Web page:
LAURIE Smyth has been awarded a life membership to Touch Football Victoria – an honour only bestowed upon five other people during the organisation’s history.
Readers may recognise Laurie’s touch footballs reports which frequent the Gippsland Times‘ sport section, or perhaps his name mentioned in an article or 10.
During the past few years, there have been several: from his advocacy for an improved Stephenson Park, to fulfilling his passion for the past as president of Sale Historical Society.
In these pages, he has been described as enthusiastic organiser of one of Victoria’s largest touch football tournaments, his decade-long stint as Sale Rotary Club secretary has been recognised, and he has even been announced as Wellington Shire Citizen of the Year in 2018.
In addition, he has read every Gippsland Times issue from the first one published in 1861 until Tuesday’s.
“I can remember a lot of what I’ve read, but I’m not too sure of my kids’ birthdays,” he admitted to the Gippsland Times in a recent interview.
His eye for detail, dedication to administration and research addiction certainly aid his position as president of Sale Touch Association – a position he has held for an astounding 28 years, or 56 seasons – but it is his passion for people that keeps him in the job.
For a man who’s never played the sport, Laurie goes beyond and above for touch football, giving his time freely to ensure those more able-bodied can take to the field each week.
“Don’t ask me what the rules are; that’s what the refs are for,” he offered.
While he did mark the lines on the pitch for some 25 years, mobility has begun to pose an issue for the 78-year-old in recent months.
Laurie now benefits from a more supervisory role, but is still there at 6pm sharp to ensure no details are overlooked by his loyal committee – after all, it has a lot to owe to him.
The association is Laurie’s brainchild.
Nearly three decades ago, Laurie’s son had attempted to join a rugby onion team at RAAF Base, East Sale, however the competition was having trouble attracting players because of the long distances they had to travel, with some games held as far afield as Ballarat and Bendigo.
Laurie thought he could hold touch football as a feeder competition for rugby at the one venue, and held a meeting at Sale Sports and Community Club to see what interest there was for the sport, popular in New South Wales and Queensland.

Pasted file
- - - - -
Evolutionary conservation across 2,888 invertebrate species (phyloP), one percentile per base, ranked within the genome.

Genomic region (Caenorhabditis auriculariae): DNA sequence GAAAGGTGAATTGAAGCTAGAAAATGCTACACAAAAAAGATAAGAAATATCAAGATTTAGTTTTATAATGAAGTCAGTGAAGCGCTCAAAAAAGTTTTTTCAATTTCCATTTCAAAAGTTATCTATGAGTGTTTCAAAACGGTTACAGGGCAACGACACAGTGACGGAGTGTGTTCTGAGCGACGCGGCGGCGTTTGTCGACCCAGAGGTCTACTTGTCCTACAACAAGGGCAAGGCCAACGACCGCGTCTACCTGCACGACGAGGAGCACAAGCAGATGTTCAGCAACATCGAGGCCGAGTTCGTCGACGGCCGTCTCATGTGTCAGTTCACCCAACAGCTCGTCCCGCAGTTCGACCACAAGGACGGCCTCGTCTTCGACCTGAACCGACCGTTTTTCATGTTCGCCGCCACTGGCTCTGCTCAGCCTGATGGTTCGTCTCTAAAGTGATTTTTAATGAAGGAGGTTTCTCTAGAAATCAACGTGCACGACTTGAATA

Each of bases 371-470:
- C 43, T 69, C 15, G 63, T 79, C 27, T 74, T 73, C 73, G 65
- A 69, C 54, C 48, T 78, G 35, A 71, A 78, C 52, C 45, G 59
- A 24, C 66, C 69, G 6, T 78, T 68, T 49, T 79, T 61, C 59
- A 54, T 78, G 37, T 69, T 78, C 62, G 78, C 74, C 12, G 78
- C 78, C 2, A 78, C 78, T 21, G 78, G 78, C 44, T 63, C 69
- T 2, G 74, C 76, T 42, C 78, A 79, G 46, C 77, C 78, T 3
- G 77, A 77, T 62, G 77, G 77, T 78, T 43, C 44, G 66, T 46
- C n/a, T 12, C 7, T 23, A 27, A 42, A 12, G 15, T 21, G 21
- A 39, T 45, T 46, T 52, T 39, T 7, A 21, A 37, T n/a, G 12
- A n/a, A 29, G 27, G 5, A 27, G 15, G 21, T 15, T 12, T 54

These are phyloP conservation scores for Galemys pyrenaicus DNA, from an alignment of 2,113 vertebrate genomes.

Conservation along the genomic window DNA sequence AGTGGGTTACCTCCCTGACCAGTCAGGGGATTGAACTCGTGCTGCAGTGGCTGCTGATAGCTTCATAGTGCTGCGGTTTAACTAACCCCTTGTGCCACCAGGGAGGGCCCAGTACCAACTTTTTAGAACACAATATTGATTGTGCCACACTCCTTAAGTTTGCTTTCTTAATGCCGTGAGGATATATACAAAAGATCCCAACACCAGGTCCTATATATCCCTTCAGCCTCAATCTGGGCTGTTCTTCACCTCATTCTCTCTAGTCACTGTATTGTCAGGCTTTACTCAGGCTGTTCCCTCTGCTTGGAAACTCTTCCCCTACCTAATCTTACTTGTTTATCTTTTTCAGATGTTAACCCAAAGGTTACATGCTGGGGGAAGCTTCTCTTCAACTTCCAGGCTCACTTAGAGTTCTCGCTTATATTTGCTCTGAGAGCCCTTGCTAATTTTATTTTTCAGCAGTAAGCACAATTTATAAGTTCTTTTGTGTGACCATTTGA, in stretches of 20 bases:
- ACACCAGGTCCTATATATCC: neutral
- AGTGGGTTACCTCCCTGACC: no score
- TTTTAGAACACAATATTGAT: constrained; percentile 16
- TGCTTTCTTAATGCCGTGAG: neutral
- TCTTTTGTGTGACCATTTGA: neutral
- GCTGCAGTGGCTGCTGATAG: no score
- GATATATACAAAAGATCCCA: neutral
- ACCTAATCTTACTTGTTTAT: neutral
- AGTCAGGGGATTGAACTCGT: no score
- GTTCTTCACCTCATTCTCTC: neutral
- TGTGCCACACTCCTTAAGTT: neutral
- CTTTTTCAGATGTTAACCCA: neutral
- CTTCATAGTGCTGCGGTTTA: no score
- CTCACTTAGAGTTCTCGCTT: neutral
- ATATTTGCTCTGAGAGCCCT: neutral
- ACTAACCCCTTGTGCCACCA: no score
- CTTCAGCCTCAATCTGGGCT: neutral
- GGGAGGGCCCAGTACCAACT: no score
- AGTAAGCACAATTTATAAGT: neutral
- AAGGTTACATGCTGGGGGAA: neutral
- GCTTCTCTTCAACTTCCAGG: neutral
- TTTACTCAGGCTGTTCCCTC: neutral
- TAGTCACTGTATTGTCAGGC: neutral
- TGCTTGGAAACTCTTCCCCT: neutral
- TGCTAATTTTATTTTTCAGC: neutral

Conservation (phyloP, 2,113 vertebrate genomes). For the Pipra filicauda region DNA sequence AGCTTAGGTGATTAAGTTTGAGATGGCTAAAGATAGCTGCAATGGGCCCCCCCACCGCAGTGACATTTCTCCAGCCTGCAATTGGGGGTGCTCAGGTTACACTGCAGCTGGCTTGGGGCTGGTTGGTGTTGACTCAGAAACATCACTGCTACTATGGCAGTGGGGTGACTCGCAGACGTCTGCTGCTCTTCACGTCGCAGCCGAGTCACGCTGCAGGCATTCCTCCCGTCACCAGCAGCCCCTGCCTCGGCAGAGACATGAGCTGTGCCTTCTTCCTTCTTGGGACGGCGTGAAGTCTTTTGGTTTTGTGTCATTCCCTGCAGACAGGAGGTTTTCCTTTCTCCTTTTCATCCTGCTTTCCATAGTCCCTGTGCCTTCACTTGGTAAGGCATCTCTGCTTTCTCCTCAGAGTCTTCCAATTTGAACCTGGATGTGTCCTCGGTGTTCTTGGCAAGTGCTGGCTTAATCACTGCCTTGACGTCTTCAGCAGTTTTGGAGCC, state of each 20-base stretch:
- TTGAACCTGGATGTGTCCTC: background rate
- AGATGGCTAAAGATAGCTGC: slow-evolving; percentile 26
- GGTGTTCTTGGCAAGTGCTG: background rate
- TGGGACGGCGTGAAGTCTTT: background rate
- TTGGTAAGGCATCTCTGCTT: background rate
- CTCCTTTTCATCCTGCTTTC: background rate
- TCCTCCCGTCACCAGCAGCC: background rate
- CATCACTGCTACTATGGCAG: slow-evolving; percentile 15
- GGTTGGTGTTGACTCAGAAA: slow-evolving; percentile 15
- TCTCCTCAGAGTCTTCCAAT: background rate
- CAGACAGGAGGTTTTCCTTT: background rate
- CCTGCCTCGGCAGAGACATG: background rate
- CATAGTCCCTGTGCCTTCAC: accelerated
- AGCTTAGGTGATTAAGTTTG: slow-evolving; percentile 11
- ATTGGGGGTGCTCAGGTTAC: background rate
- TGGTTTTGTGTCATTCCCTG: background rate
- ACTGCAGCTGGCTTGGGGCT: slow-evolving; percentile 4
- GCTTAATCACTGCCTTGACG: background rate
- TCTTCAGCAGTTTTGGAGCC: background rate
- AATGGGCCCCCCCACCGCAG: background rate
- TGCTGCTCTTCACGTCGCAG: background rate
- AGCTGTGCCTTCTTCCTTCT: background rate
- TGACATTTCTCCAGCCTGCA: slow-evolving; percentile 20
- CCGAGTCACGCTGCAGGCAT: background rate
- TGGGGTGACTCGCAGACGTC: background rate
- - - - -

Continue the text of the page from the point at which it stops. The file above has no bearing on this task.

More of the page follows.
While the rugby competition died off, soon the touch association was flourishing, with Laurie at the helm as its inaugural president.
After beginning at the Sale Showgrounds, where players had to pay a gold coin donation to run the lights, the association was able to secure its permanent headquarters at Stephenson Park.
The RAAF remained an integral part of the association, with many Defence players and referees taking to the field each week, joining players from Sale and its surrounding areas (as far as Yarram and Bairnsdale).
Soon, the association’s committee built itself into the well-oiled machine that runs the Sale Touch Knock-Out tournament, which annually attracts about 50 teams of local, interstate and international players, and books out motels and eateries across Sale for the weekend.
“It’s probably the longest-running touch tournament in the state,” Laurie said.
“Normally we’d bring in 1000 people for the event.
“We normally get a team of Kiwis – the Maori boys come over – we have two teams come out of Hobart, and referees come out of Newcastle and Sydney.
“It’s really a big thing on the calendar.
“It’s worth over $3 million for Sale … but we just plod on.”
The association has also hosted the Victorian Teams Titles some 14 times, as well as games and activities for people with physical and mental disabilities.
The positive influence the now-established sport has had locally is immeasurable.
And while his sons have moved on, Laurie has stayed.
“I think it is a good sport with good people … it’s a really social activity,” he said.
“Most of them know me – I’d say 90 per cent of the people out there know me – and if there’s any hassles or anything, they’d just come up and see me.
“Because it’s social, we alter the rules … we’re not playing for sheep stations – it’s not hard and fast.”
Touch is something of a family affair, with Laurie watching young people take to the field as teens, disappear, and return as parents raising their own children as the next generation of touch.
From his self-described “old person’s point of view”, Laurie reflected on a moment recently where a burly, bearded man went out of his way to (re)introduce himself to Laurie, and Laurie realised he had played some years ago as a teenager.
“He’s doing astrophysics … they’re really smart kids that have gone on,” he said.
While he might swear the weekly competition runs more smoothly when he’s not there, it’s clear the association loves him as much as he loves it.
“My wife, who is now in permanent care, and I were both given life membership to Sale Touch Association in 1998,” he said.
“I laughed when they gave it to us; I said that’s one way to keep Jill and I.”
But now Laurie can add another life membership pin to his lapel – one from Touch Football Victoria.
The organisation’s chairman, Cecilia Eichler, recently congratulated Laurie on the mammoth achievement.
“To be awarded life member of Touch Football Victoria is the highest honour that can be bestowed on a member, and Laurie is one of only five members to be awarded this honour in Victoria,” she said.
“Laurie’s passion for touch football is infectious, and has influenced many of us in the way he operates.”